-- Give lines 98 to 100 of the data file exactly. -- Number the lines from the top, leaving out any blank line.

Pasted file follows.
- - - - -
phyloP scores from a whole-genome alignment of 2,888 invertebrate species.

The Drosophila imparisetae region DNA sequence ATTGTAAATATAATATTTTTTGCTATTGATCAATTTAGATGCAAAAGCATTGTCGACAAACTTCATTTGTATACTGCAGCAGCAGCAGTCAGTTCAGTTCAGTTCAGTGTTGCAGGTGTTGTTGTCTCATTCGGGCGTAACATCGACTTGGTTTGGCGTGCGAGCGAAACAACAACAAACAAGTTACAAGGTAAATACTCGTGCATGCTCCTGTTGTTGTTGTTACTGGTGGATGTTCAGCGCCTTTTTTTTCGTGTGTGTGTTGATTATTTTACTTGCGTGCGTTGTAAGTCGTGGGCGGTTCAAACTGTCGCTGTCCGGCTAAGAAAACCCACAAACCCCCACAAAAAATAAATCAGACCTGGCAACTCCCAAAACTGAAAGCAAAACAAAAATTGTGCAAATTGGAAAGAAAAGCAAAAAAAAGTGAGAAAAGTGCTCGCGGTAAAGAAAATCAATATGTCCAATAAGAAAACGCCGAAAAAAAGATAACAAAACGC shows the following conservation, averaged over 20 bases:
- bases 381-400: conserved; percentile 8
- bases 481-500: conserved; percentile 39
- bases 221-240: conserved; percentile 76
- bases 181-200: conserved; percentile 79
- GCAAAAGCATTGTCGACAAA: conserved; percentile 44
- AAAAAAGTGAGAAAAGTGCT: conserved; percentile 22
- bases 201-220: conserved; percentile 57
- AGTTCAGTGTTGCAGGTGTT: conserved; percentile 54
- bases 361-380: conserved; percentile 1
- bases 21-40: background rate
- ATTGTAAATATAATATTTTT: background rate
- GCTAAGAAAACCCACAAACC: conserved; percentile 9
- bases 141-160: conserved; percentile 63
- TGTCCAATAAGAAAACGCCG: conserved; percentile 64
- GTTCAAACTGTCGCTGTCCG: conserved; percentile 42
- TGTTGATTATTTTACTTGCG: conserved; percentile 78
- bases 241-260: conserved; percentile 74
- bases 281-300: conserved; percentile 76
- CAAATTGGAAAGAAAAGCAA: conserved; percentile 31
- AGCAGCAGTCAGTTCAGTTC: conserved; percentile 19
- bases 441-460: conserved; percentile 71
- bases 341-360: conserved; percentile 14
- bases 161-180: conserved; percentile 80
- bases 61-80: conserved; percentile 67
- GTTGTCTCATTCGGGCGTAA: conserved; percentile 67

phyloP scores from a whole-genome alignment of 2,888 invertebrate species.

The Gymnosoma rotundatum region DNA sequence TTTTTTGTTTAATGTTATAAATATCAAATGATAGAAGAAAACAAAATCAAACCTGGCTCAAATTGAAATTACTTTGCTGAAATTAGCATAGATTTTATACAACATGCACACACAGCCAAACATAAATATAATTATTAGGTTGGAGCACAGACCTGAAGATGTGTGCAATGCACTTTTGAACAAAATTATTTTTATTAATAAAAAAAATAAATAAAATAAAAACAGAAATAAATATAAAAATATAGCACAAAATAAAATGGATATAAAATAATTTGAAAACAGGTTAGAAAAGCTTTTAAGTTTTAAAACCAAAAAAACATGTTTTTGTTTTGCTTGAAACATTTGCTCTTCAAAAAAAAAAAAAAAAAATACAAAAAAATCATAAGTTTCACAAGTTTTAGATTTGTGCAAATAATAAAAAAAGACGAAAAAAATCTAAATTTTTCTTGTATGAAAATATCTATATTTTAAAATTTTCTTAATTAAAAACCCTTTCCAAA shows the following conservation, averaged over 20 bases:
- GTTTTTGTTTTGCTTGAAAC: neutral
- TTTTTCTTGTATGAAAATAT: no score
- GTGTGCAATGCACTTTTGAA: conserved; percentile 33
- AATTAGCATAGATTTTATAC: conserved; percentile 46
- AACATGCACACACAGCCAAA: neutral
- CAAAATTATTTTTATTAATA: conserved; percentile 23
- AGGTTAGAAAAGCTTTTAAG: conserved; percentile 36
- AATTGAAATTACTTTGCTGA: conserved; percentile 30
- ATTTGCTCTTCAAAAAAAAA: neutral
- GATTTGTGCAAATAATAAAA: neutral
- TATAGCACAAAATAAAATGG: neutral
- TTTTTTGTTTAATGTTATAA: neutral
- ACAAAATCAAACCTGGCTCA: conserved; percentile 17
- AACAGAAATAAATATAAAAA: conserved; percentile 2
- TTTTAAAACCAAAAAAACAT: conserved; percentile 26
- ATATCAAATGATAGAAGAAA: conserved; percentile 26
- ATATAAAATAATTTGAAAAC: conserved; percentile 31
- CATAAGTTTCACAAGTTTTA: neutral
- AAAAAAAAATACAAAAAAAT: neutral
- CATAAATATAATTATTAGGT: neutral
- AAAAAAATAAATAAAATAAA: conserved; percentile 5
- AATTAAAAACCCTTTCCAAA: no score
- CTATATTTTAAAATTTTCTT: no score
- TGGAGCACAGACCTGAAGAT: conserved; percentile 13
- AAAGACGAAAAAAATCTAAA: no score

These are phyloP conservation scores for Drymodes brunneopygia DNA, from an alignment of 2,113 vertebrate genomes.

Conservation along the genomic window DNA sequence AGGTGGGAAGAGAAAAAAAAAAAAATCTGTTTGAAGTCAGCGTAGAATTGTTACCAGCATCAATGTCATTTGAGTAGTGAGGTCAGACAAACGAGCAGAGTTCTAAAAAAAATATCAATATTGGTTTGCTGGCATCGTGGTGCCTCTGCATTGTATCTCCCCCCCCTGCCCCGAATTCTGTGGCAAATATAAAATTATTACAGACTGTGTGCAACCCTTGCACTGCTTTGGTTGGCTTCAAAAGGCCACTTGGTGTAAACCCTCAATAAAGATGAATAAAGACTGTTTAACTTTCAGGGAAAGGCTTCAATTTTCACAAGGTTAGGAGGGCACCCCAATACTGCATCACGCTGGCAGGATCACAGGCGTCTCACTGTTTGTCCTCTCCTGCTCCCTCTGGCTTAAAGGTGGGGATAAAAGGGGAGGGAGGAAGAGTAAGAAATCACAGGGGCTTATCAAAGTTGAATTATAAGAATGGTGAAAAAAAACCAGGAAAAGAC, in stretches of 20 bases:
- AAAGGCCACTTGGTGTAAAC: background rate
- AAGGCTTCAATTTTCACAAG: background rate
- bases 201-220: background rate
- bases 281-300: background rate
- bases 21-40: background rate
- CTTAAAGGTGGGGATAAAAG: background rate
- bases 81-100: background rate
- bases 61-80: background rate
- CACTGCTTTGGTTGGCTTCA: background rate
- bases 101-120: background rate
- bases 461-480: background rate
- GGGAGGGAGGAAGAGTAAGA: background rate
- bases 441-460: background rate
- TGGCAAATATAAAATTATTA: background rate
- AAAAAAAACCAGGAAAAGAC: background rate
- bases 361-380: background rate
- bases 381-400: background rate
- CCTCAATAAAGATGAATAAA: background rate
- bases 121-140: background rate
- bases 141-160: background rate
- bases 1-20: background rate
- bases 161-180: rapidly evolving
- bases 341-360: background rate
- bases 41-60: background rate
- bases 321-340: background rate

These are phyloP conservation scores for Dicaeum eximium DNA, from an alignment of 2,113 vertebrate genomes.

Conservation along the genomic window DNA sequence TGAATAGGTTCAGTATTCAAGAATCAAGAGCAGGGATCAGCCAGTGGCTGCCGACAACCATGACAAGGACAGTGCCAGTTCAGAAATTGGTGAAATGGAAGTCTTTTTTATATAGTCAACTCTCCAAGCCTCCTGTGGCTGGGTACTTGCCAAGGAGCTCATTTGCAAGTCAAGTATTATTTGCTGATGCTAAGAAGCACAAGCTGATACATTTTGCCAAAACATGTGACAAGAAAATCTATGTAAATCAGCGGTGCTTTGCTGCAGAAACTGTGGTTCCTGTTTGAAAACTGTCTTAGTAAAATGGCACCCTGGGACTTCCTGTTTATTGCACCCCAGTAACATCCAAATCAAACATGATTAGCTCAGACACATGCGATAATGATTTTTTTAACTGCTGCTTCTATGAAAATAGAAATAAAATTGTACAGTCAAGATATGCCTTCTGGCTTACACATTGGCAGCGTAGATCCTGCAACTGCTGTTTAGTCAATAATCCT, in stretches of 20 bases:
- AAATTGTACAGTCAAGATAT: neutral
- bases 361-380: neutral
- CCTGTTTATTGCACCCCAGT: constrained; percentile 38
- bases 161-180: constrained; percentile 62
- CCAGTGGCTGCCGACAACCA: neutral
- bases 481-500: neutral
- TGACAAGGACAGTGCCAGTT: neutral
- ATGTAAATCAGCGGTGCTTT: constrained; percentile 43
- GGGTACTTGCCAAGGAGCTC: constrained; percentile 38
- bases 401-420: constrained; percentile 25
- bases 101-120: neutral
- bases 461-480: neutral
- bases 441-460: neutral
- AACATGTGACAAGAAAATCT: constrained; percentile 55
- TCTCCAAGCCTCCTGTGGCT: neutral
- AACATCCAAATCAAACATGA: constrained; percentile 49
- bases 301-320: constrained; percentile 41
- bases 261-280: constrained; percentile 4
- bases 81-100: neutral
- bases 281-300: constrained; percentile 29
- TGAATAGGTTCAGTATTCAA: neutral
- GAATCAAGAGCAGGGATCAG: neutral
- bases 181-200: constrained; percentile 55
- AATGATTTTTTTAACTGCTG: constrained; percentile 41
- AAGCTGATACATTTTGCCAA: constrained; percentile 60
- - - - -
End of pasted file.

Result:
- TCTCCAAGCCTCCTGTGGCT: neutral
- AACATCCAAATCAAACATGA: constrained; percentile 49
- bases 301-320: constrained; percentile 41